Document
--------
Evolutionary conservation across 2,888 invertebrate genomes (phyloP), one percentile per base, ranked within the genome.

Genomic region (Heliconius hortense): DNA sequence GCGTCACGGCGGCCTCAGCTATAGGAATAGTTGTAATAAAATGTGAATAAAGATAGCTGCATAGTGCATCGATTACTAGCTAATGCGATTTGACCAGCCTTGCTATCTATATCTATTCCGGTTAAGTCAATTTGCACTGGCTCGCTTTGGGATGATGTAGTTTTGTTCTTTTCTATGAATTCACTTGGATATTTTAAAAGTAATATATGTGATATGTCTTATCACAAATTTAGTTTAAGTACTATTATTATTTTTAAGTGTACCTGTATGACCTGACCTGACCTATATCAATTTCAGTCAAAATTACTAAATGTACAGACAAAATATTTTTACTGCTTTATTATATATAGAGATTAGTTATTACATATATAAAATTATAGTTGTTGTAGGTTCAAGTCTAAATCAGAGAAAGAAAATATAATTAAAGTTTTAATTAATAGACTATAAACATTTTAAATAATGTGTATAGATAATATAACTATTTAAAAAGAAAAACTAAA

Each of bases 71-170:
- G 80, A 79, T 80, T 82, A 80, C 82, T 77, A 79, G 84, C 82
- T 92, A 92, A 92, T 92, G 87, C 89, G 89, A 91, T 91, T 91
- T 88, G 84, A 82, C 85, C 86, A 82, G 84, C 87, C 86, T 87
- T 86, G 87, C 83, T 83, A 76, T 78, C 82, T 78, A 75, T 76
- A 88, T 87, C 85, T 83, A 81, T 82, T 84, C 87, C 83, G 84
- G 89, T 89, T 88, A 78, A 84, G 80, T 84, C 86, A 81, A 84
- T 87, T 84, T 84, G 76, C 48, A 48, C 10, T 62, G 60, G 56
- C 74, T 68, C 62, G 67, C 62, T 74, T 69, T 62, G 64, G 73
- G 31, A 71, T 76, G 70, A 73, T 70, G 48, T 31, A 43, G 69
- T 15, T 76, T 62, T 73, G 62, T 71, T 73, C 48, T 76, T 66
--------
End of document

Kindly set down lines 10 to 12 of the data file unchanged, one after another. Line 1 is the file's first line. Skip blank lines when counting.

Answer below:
- T 87, T 84, T 84, G 76, C 48, A 48, C 10, T 62, G 60, G 56
- C 74, T 68, C 62, G 67, C 62, T 74, T 69, T 62, G 64, G 73
- G 31, A 71, T 76, G 70, A 73, T 70, G 48, T 31, A 43, G 69